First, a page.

By Hillel Aron
By Joseph Tsidulko
By Patrick Range McDonald
By David Futch
By Hillel Aron
By Dennis Romero
By Jill Stewart
By Dennis Romero
For more than a year, the street cops of the Rampart CRASH anti-gang unit have waged a quiet but determined campaign against a gang-peace project called Homies Unidos. Apparently believing the project was a ruse, Rampart officers harassed Homies members on the street and in their homes, and even pursued them into a church where they held weekly self-help workshops.
Last month the cops scored what could prove a crippling blow to the organization, arresting Alex Sanchez, the Los Angeles director of Homies, and delivering him to the federal Immigration and Naturalization Service for deportation to his native El Salvador. But although Sanchez remains in INS custody, he also remains in the U.S. while supporters appeal to federal authorities for leniency.
Those supporters, including state Senator Tom Hayden, contend that Sanchez is just the sort of person the community needs -- a reformed gang member who turned his life around and has dedicated himself to leading a new generation of street-wise youth away from gang violence.
A separate argument against deportation was lodged by Jorge Gonzalez, a criminal-defense attorney representing a member of Homies Unidos facing murder charges stemming from a drive-by shooting. According to Gonzalez, Sanchez is a key alibi witness in the case, whose testimony would help show that the police are seeking to frame his client.
The chorus of appeals for leniency toward Sanchez has already had an impact. The consulate of El Salvador agreed last week not to accept Sanchez if he is deported, meaning that even if the order is issued, Sanchez will remain in the U.S. -- albeit in federal custody. Immigration officials are considering granting Sanchez special status that would allow him to stay here indefinitely. And, according to an attorney who was present, U.S. Attorney Alejandro Mayorkas agreed at a meeting last week to consider arguments that he not file criminal charges against Sanchez for returning here after he was deported in August 1994. (The INS requested such prosecution.)
Whatever course federal authorities choose, the vocal support for Sanchez represents an equally vocal indictment of the Rampart CRASH unit, already under fire as a hotbed of corruption and misconduct. In a statement released last week, the LAPD denied any effort to target Homies Unidos. Still, in the war on gangs Sanchez and the police are clearly at opposite poles, with Sanchez, the former gangbanger, preaching compassion and understanding, and the CRASH cops pushing a much tougher line.
These conflicting approaches to gangs and violence crossed paths on a stage almost too apt for such a morality play -- the stately Immanuel Presbyterian Church on Wilshire Boulevard. The ensuing clash took place against a vivid inner-city backdrop that included a drive-by killing, an alleged frame-up and an appearance by a committee of the state Senate. And, as seems inescapable these days, it’s the cops who wear the black hats.
Alex Sanchez was born in El Salvador in 1973 and emigrated to Los Angeles with his parents in 1979. During an interview with the Weekly last fall, when his conflict with the LAPD was escalating, he recalled his entry into the gang life: “My parents both worked, and they were raising three kids. I was trying to find some kind of freedom, and I found it on the streets.”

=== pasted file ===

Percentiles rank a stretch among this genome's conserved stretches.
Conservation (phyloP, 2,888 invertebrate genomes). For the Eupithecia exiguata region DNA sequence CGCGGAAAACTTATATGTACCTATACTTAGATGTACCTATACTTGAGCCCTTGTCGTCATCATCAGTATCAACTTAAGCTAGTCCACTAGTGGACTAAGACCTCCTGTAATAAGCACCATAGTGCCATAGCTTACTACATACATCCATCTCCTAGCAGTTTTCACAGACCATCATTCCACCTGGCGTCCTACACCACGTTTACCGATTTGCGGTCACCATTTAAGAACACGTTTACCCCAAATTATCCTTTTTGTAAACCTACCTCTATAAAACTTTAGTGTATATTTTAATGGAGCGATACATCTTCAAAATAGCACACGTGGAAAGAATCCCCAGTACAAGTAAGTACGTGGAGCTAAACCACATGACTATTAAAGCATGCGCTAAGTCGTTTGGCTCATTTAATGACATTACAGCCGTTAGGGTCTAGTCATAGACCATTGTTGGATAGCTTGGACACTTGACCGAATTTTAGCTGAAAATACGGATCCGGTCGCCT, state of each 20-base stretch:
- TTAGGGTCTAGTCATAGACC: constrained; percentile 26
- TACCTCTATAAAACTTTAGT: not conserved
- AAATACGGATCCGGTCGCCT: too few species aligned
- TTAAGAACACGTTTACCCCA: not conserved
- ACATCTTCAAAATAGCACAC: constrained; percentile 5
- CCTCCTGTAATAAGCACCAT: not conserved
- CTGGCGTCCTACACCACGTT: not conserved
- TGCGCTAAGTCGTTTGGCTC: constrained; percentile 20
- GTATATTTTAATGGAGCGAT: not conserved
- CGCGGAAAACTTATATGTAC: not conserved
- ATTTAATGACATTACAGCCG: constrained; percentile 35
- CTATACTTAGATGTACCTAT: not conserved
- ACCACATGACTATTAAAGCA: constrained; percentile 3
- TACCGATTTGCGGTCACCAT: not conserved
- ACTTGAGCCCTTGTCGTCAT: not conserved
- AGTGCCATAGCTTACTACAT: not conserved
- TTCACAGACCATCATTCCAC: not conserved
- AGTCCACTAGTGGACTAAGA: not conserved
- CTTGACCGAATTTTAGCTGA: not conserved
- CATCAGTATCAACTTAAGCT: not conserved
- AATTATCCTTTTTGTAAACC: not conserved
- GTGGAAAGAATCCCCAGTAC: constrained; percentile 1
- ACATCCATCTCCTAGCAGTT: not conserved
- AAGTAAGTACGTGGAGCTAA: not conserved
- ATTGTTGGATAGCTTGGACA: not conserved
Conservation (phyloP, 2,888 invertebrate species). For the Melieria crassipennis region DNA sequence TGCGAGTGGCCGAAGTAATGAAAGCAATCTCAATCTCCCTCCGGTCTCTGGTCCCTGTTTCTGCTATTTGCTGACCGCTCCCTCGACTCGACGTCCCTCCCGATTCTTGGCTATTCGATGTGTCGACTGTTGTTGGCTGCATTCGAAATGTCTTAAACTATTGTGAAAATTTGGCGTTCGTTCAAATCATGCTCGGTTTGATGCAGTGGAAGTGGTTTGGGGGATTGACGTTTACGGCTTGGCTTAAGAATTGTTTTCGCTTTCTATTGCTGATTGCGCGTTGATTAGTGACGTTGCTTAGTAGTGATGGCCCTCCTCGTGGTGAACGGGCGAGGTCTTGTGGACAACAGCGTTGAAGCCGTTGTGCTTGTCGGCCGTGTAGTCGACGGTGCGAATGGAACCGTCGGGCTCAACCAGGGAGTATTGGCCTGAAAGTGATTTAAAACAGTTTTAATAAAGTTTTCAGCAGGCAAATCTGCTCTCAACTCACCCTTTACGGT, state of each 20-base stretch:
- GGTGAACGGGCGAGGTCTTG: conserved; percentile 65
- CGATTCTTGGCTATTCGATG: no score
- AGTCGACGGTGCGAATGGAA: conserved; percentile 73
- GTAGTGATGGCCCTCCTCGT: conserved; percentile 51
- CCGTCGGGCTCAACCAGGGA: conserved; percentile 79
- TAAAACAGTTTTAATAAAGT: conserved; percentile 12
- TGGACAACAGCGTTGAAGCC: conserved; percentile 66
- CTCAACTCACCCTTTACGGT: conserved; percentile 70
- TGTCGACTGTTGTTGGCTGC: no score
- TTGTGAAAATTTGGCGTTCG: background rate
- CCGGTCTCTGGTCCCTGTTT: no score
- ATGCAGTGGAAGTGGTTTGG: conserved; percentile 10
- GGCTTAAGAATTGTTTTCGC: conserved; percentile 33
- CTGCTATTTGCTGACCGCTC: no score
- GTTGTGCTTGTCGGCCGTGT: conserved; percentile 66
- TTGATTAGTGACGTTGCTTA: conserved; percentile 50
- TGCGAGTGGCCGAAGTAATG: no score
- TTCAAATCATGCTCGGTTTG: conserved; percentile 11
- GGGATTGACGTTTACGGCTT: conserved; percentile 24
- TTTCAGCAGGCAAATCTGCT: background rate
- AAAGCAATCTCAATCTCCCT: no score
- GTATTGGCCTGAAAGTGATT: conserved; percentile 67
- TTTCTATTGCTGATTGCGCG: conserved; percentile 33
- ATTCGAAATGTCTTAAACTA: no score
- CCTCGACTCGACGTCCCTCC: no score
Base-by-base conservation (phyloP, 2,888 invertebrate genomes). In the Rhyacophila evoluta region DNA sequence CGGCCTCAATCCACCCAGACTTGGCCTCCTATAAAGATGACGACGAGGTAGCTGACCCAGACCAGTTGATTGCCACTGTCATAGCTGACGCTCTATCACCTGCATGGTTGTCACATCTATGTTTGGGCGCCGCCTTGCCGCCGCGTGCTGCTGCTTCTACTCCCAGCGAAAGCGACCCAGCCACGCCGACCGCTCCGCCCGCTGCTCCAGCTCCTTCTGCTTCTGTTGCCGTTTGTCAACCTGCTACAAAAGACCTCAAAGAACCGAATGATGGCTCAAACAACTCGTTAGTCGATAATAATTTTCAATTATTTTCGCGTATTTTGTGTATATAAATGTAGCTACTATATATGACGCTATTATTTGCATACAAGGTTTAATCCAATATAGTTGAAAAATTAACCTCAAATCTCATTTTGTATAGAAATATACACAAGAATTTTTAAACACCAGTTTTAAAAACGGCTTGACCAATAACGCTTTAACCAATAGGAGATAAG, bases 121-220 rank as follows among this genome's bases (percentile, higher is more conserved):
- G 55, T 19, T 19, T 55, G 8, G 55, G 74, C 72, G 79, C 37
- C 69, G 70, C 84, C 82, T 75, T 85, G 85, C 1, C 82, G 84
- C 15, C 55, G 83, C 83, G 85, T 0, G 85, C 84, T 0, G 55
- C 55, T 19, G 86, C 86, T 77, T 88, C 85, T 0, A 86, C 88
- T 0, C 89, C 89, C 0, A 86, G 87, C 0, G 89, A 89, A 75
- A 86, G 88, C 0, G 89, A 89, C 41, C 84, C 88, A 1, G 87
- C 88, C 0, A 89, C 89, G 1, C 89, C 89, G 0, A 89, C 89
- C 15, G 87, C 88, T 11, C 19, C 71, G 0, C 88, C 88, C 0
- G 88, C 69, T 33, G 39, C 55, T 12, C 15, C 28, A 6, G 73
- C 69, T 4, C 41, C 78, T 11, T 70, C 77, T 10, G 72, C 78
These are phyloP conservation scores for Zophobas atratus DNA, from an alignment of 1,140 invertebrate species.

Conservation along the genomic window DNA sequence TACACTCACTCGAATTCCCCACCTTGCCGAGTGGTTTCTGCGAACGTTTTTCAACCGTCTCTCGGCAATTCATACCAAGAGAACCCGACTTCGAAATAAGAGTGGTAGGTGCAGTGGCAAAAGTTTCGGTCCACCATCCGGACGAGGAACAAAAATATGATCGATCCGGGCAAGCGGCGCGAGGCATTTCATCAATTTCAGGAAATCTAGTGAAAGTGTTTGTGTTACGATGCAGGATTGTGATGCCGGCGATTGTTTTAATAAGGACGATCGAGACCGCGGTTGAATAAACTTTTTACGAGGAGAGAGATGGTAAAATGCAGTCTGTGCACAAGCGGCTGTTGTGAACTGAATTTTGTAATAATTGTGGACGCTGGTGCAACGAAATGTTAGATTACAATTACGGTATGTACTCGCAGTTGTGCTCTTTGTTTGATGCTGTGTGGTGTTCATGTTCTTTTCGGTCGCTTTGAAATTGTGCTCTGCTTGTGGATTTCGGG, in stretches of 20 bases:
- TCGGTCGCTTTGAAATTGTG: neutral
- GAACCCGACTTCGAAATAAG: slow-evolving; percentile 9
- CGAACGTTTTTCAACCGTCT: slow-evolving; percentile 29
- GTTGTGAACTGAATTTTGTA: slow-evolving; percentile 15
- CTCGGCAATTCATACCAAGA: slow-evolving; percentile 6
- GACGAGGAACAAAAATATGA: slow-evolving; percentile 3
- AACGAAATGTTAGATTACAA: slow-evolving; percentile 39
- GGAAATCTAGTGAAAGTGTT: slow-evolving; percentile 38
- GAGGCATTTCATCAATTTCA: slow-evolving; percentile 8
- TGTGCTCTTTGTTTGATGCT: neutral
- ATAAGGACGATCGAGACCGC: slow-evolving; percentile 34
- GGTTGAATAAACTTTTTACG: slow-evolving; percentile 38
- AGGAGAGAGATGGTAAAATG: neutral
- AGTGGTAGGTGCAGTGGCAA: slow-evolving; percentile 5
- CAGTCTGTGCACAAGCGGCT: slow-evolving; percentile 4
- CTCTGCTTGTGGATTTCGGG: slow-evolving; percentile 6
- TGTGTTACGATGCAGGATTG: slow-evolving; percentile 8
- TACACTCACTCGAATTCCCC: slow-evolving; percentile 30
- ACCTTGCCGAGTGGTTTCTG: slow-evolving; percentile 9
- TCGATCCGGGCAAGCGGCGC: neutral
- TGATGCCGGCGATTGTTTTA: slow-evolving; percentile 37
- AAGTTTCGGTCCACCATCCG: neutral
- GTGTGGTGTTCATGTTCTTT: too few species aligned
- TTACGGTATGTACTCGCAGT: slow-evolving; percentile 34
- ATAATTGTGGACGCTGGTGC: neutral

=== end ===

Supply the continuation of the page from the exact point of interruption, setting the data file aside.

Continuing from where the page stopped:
Sanchez found that freedom, and a gritty brotherhood, in Mara Salvatrucha, a Salvadoran street gang that has battled for years with local chapters of the Mexican-dominated 18th Street gang. Their turf wars contributed to the Rampart District‘s reputation as a killing ground: Though among the smallest of the LAPD’s 18 divisions, during the 1980s Rampart several times led the city in homicides.
Sanchez‘s deepening involvement in Mara Salvatrucha was reflected in his rap sheet: a 1990 conviction for grand theft auto, and a 1992 conviction for felony possession of a firearm. His short, broad frame bears the scars of four bullet wounds from three different gang-related shootings. On August 31, 1994, Sanchez was deported to El Salvador.
It was his homeland, but for Sanchez the capital city of San Salvador was a foreign destination, fraught with the same gang warfare he’d left behind -- scores of deported gang members had simply resumed their old rivalries -- and patrolled at night by death squads that sought to eradicate the new street gangs by summary execution.
As the pace of the killing quickened, Sanchez joined with a crew of disaffected gang members to work against the street violence. Around the same time, he learned he had become a father.
In November 1996, Sanchez crossed the border illegally and returned to Los Angeles; he applied for a California driver‘s license, moved in with his mother and helped to look after his young son. That same month, back in El Salvador, Homies Unidos was founded.
Sanchez joined with Homies two years later by starting an L.A. chapter, lending it distinction as the first transnational gang-peace project. In Homies, Sanchez said last fall, he’d found his mission: “Nobody can do it except somebody who‘s been there. All the kids who looked up to me because of the bad things that I was doing, now they’re looking for a change in the neighborhood.”